WikiLeaks:MONGOLIAN DEMOCRACY IN ACTION: PARTIES MULL JUNE 29
Mongolian voters head to the polls on Sunday, June 29, to elect all 76 members of its parliament. This will be the fifth election since Mongolia peacefully cast aside its authoritarian, communist system in 1990/91, beginning its democratic transformation. With public frustration running high over unemployment, soaring prices and corruption, ruling Mongolian People,s Revolutionary Party (MPRP) senior officials were cautious about their prospects ahead of June 29 parliamentary elections, while the opposition Democratic Party (DP) was expecting (rightly or wrongly) to make a strong showing. It was unclear whether the MPRP, which holds 38 of parliament’s 76 seats (compared with 25 for the DP), would lose enough ground for there to be a shift in the balance of power. It is also difficult to predict the prospects of smaller parties, including Civil Will, Motherland, New National and Republican (as well as independents, who account for 45 of the 356 candidates).C O N F I D E N T I A L SECTION 01 OF 05 ULAANBAATAR 000320
STATE FOR OPS CTR, EAP/CM, EAP/EX, DRL, INR/EAP
STATE PASS TO DEPT OF AGRICULTURE
E.O. 12958: DECL: 06/27/2018
TAGS: PREL ECON SOCI MARR PGOV MG
SUBJECT: MONGOLIAN DEMOCRACY IN ACTION: PARTIES MULL JUNE 29
PARLIAMENTARY ELECTIONS PROSPECTS
REF: A. ULAANBAATAR 0290
¶B. ULAANBAATAR 0305
Classified By: Classified by Ambassador Mark C. Minton.
Reasons 1.4 (A), (B), (D)
¶1. (C) SUMMARY: Mongolian voters head to the polls on Sunday, June 29, to elect all 76 members of its parliament. This will be the fifth election since Mongolia peacefully cast aside its authoritarian, communist system in 1990/91, beginning its democratic transformation. With public frustration running high over unemployment, soaring prices and corruption, ruling Mongolian People,s Revolutionary Party (MPRP) senior officials were cautious about their prospects ahead of June 29 parliamentary elections, while the opposition Democratic Party (DP) was expecting (rightly or wrongly) to make a strong showing. It was unclear whether the MPRP, which holds 38 of parliament’s 76 seats (compared with 25 for the DP), would lose enough ground for there to be a shift in the balance of power. It is also difficult to predict the prospects of smaller parties, including Civil Will, Motherland, New National and Republican (as well as independents, who account for 45 of the 356 candidates).
¶2. (C) The ostensibly independent General Election Commission (GEC), often criticized by opposition parties, said the infrastructure was in place for free and fair elections. In the last Parliamentary elections, in 2004, voters in 76 districts cast ballots for a single candidate.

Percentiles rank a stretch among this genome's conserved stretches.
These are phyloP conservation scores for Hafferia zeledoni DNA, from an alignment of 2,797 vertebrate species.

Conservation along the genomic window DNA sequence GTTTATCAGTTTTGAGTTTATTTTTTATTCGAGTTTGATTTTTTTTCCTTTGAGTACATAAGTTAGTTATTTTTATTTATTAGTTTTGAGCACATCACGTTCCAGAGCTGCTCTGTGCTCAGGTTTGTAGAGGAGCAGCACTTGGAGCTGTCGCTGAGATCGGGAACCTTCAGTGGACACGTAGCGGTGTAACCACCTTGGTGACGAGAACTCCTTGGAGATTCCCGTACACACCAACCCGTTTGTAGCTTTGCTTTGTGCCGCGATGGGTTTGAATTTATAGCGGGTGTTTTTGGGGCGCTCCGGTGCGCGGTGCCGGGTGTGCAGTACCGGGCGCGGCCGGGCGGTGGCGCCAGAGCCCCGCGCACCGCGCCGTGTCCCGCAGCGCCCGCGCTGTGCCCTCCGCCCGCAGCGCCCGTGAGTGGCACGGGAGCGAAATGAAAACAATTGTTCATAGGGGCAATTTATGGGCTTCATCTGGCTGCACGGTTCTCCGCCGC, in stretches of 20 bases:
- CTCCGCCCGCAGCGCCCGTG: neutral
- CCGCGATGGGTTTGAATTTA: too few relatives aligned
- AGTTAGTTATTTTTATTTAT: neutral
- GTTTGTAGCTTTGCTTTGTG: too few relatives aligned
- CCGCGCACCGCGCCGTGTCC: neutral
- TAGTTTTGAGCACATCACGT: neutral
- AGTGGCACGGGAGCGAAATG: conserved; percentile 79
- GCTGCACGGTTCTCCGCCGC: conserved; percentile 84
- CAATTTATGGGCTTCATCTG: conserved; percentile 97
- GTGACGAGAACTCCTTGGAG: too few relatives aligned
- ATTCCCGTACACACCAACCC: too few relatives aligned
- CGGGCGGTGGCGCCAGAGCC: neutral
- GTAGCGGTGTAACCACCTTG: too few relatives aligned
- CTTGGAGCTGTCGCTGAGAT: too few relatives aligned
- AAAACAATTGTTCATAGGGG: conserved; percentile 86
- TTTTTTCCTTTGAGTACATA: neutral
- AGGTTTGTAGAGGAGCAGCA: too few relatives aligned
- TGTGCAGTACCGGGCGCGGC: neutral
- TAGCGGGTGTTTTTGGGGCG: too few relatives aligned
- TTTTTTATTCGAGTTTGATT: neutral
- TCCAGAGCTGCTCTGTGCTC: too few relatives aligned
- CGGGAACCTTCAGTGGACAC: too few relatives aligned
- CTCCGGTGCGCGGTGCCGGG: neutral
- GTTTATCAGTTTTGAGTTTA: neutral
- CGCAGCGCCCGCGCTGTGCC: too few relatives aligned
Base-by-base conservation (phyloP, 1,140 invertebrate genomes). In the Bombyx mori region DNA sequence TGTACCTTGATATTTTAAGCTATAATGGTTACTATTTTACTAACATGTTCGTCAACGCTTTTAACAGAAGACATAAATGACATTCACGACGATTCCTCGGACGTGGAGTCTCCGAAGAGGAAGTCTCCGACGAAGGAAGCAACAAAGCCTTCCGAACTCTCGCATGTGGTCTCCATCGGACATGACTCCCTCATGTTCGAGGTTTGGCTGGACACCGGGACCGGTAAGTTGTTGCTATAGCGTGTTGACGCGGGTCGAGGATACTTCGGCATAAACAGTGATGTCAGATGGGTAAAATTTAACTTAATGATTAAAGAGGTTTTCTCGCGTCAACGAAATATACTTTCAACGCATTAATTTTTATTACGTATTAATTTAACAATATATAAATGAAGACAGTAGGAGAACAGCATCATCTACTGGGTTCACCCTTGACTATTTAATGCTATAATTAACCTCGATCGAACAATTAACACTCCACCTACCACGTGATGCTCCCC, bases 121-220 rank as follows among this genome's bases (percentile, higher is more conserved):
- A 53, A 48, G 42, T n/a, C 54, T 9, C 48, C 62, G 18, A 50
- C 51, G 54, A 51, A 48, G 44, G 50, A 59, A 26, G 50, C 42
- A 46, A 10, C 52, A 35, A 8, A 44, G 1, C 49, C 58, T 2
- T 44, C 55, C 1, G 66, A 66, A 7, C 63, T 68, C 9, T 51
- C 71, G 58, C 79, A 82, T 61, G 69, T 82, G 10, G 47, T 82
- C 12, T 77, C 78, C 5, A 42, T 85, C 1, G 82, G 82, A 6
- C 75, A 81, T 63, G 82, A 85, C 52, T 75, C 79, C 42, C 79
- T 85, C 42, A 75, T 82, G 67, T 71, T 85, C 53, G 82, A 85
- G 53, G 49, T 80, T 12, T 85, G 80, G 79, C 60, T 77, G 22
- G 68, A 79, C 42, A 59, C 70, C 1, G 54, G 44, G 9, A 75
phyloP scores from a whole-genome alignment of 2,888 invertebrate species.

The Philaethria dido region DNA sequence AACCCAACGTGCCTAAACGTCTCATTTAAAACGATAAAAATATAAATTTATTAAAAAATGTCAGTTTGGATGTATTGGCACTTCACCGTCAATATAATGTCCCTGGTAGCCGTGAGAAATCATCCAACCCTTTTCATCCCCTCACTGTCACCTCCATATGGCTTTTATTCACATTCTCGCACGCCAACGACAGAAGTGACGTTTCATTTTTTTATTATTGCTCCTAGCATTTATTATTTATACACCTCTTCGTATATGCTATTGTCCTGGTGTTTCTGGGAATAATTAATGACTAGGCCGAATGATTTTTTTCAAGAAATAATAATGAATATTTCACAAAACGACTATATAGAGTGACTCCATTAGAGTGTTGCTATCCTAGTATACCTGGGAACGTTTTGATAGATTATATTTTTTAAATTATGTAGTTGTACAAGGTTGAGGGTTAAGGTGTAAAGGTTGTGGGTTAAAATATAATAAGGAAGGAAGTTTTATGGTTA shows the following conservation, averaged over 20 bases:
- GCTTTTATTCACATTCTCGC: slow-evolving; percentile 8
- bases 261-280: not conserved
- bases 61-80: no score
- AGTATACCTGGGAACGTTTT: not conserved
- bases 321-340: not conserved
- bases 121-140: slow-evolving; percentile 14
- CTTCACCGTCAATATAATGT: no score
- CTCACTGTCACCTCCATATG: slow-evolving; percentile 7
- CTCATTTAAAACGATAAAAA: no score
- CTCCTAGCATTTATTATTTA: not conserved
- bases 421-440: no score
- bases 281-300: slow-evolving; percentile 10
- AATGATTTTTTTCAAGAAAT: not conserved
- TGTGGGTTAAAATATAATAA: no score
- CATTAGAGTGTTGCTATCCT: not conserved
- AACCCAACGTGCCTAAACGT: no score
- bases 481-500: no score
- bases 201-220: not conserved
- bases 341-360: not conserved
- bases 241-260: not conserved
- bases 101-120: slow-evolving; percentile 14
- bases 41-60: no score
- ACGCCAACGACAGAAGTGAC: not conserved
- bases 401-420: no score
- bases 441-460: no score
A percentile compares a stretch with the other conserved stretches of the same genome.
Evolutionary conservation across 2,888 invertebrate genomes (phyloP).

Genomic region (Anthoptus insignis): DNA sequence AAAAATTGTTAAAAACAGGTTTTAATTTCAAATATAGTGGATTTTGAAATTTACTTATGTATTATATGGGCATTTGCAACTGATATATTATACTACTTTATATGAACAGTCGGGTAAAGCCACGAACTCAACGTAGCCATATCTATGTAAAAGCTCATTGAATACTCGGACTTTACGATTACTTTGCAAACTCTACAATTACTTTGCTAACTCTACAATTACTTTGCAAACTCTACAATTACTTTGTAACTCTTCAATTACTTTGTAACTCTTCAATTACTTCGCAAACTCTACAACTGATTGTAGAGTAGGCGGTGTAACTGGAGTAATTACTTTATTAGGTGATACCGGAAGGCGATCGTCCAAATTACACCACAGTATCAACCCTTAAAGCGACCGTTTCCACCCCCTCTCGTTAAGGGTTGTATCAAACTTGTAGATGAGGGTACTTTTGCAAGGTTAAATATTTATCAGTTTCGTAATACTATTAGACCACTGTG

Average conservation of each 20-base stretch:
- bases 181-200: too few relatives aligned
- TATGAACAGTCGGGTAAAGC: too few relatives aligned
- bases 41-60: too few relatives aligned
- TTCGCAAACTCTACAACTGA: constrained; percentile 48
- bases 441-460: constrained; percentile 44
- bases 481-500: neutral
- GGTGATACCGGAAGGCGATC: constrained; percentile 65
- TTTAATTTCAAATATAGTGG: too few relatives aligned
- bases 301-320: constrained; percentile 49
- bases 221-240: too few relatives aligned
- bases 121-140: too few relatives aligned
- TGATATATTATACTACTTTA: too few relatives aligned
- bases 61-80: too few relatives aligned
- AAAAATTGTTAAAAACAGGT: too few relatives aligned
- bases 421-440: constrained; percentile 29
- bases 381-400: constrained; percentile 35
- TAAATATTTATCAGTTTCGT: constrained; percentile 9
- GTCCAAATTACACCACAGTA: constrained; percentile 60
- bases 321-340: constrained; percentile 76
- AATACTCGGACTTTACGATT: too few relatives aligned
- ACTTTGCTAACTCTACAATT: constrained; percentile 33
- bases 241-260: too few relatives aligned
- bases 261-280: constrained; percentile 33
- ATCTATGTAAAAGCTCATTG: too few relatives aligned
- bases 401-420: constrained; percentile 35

This time, each voter will pick two, three or four candidates in one of 26 multi-member districts (six are in Ulaanbaatar, 20 in the provinces). The GEC said this change might confuse voters, and many observers expected vote-counting to be protracted (one polling station official predicted 20 to 30 hours). Some parties expressed concern over runoffs, which they felt were likely; the Election Law was vague on how runoffs should be carried out. Sixty-six women were seeking office, the largest such field in Mongolian history. At least 120 foreign election observers, from at least 17 countries, plan to observe the elections, including 16 delegates of the Asia Pacific Democracy Partnership and 23 observers from Embassy UB. END SUMMARY.
POLLING STATIONS PREPARE FOR SUNDAY ELECTIONS
¶3. (C) From 7 am to 10 pm on Election Day, July 29, voters will visit the country,s 1,700 polling stations strewn across three time zones and a space the size of Alaska to select all 76 members of Parliament. Eleven parties and one three-party coalition are contesting the elections. (Note: Some observers put the party total at 15, but the People’s Party, which registered for the elections, has since been “folded into” the DP, according to the GEC. End Note.)
The GEC anticipated heavy voter turnout. (In the previous elections, in 2004, turnout was roughly 80%.) At polling stations in Ulaanbaatar, home to nearly 39% of Mongolia’s 1,561,248 registered voters, post’s election observers reported no major problems in early voting on June 26 or 27 (for those unable to vote on June 29 due to work or illness).
FINAL CAMPAIGN MOOD AND ATTITUDE: MORE MUD-SLINGING
¶4. (C) Reftels describe the first few weeks of Mongolia’s month-long campaign season. With just a few days before the polls and the day before campaigning ceases (campaigning is ULAANBAATA 00000320 002 OF 005 not allowed by law on Saturday, the day before election, the mud-slinging continued, as the country’s two biggest parties ) the ruling MPRP and opposition DP) each had taken to promising citizens a share of the mining wealth in Mongolia, which remained nderdeveloped but rich in coal, gold and copper.
MANY DISSATISFIED WITH PARLIAMENT, INFLATION
¶5. (C) Voters looking back after MPRP Chairman S. Bayar became Prime Minister in November 2007 will recall his first priority, after setting up a new Government, would be to focus on rising consumer prices. Since then, however, food and fuel prices have continued to increase (as in many other countries and not as a result of Bayar’s polices or actions). The MPRP argued that Bayar’s administration has laid the foundation for long-term growth )- per-capita income has more than doubled since 2004, and GDP growth has averaged more than 9% annually -) but MPRP members privately conceded that public frustration was running high.